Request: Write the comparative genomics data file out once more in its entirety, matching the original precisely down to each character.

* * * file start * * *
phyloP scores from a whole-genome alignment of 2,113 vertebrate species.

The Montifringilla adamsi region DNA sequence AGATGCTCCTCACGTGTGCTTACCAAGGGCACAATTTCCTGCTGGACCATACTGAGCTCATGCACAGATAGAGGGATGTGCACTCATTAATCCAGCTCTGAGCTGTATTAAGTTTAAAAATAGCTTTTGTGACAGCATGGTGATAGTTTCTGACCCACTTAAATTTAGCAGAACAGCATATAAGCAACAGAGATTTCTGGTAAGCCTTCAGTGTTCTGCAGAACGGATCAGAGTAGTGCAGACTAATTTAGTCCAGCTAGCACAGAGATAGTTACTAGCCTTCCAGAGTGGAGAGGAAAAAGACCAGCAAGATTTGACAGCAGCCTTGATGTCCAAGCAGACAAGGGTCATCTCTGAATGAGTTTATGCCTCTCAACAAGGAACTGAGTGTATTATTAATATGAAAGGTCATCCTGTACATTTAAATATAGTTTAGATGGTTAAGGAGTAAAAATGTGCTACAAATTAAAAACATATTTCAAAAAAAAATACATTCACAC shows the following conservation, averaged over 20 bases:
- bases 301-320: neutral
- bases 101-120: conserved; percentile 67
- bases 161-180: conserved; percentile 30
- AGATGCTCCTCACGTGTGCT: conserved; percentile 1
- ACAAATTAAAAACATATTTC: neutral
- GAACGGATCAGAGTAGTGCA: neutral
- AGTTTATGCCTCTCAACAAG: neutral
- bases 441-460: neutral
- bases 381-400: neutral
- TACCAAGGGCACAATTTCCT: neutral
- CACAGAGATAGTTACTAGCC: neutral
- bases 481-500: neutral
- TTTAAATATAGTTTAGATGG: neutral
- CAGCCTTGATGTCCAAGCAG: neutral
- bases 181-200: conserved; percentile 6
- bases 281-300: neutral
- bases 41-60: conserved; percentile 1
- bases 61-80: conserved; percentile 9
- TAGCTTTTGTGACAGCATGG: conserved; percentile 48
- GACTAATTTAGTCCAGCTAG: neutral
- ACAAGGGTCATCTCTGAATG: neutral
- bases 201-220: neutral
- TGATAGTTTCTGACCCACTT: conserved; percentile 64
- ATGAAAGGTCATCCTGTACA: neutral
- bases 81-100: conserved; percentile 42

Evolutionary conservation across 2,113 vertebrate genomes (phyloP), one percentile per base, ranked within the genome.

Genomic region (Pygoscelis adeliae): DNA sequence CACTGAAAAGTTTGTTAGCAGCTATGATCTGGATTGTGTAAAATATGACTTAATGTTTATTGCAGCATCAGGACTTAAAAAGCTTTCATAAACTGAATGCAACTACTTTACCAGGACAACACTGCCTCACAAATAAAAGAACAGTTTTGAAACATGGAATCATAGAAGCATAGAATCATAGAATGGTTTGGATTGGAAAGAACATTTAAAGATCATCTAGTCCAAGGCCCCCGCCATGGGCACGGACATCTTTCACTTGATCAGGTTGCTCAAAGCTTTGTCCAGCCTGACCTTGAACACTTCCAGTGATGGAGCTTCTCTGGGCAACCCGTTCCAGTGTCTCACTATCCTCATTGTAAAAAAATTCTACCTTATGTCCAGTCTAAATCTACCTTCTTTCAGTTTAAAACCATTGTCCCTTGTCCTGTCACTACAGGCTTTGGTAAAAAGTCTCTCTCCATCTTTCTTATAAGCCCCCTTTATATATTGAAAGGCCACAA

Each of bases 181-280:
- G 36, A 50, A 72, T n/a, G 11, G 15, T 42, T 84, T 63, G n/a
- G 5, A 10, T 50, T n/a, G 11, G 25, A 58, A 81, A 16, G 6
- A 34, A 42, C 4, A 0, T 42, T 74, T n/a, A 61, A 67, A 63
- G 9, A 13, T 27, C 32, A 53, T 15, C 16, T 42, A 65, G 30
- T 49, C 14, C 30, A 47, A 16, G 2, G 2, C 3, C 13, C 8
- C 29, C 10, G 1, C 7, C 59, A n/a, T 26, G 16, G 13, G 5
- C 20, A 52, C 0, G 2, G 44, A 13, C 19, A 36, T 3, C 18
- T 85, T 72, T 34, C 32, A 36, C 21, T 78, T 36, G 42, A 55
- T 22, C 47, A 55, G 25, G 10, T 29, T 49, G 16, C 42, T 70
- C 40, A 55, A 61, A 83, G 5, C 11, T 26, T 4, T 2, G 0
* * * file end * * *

phyloP scores from a whole-genome alignment of 2,113 vertebrate species.

The Montifringilla adamsi region DNA sequence AGATGCTCCTCACGTGTGCTTACCAAGGGCACAATTTCCTGCTGGACCATACTGAGCTCATGCACAGATAGAGGGATGTGCACTCATTAATCCAGCTCTGAGCTGTATTAAGTTTAAAAATAGCTTTTGTGACAGCATGGTGATAGTTTCTGACCCACTTAAATTTAGCAGAACAGCATATAAGCAACAGAGATTTCTGGTAAGCCTTCAGTGTTCTGCAGAACGGATCAGAGTAGTGCAGACTAATTTAGTCCAGCTAGCACAGAGATAGTTACTAGCCTTCCAGAGTGGAGAGGAAAAAGACCAGCAAGATTTGACAGCAGCCTTGATGTCCAAGCAGACAAGGGTCATCTCTGAATGAGTTTATGCCTCTCAACAAGGAACTGAGTGTATTATTAATATGAAAGGTCATCCTGTACATTTAAATATAGTTTAGATGGTTAAGGAGTAAAAATGTGCTACAAATTAAAAACATATTTCAAAAAAAAATACATTCACAC shows the following conservation, averaged over 20 bases:
- bases 301-320: neutral
- bases 101-120: conserved; percentile 67
- bases 161-180: conserved; percentile 30
- AGATGCTCCTCACGTGTGCT: conserved; percentile 1
- ACAAATTAAAAACATATTTC: neutral
- GAACGGATCAGAGTAGTGCA: neutral
- AGTTTATGCCTCTCAACAAG: neutral
- bases 441-460: neutral
- bases 381-400: neutral
- TACCAAGGGCACAATTTCCT: neutral
- CACAGAGATAGTTACTAGCC: neutral
- bases 481-500: neutral
- TTTAAATATAGTTTAGATGG: neutral
- CAGCCTTGATGTCCAAGCAG: neutral
- bases 181-200: conserved; percentile 6
- bases 281-300: neutral
- bases 41-60: conserved; percentile 1
- bases 61-80: conserved; percentile 9
- TAGCTTTTGTGACAGCATGG: conserved; percentile 48
- GACTAATTTAGTCCAGCTAG: neutral
- ACAAGGGTCATCTCTGAATG: neutral
- bases 201-220: neutral
- TGATAGTTTCTGACCCACTT: conserved; percentile 64
- ATGAAAGGTCATCCTGTACA: neutral
- bases 81-100: conserved; percentile 42

Evolutionary conservation across 2,113 vertebrate genomes (phyloP), one percentile per base, ranked within the genome.

Genomic region (Pygoscelis adeliae): DNA sequence CACTGAAAAGTTTGTTAGCAGCTATGATCTGGATTGTGTAAAATATGACTTAATGTTTATTGCAGCATCAGGACTTAAAAAGCTTTCATAAACTGAATGCAACTACTTTACCAGGACAACACTGCCTCACAAATAAAAGAACAGTTTTGAAACATGGAATCATAGAAGCATAGAATCATAGAATGGTTTGGATTGGAAAGAACATTTAAAGATCATCTAGTCCAAGGCCCCCGCCATGGGCACGGACATCTTTCACTTGATCAGGTTGCTCAAAGCTTTGTCCAGCCTGACCTTGAACACTTCCAGTGATGGAGCTTCTCTGGGCAACCCGTTCCAGTGTCTCACTATCCTCATTGTAAAAAAATTCTACCTTATGTCCAGTCTAAATCTACCTTCTTTCAGTTTAAAACCATTGTCCCTTGTCCTGTCACTACAGGCTTTGGTAAAAAGTCTCTCTCCATCTTTCTTATAAGCCCCCTTTATATATTGAAAGGCCACAA

Each of bases 181-280:
- G 36, A 50, A 72, T n/a, G 11, G 15, T 42, T 84, T 63, G n/a
- G 5, A 10, T 50, T n/a, G 11, G 25, A 58, A 81, A 16, G 6
- A 34, A 42, C 4, A 0, T 42, T 74, T n/a, A 61, A 67, A 63
- G 9, A 13, T 27, C 32, A 53, T 15, C 16, T 42, A 65, G 30
- T 49, C 14, C 30, A 47, A 16, G 2, G 2, C 3, C 13, C 8
- C 29, C 10, G 1, C 7, C 59, A n/a, T 26, G 16, G 13, G 5
- C 20, A 52, C 0, G 2, G 44, A 13, C 19, A 36, T 3, C 18
- T 85, T 72, T 34, C 32, A 36, C 21, T 78, T 36, G 42, A 55
- T 22, C 47, A 55, G 25, G 10, T 29, T 49, G 16, C 42, T 70
- C 40, A 55, A 61, A 83, G 5, C 11, T 26, T 4, T 2, G 0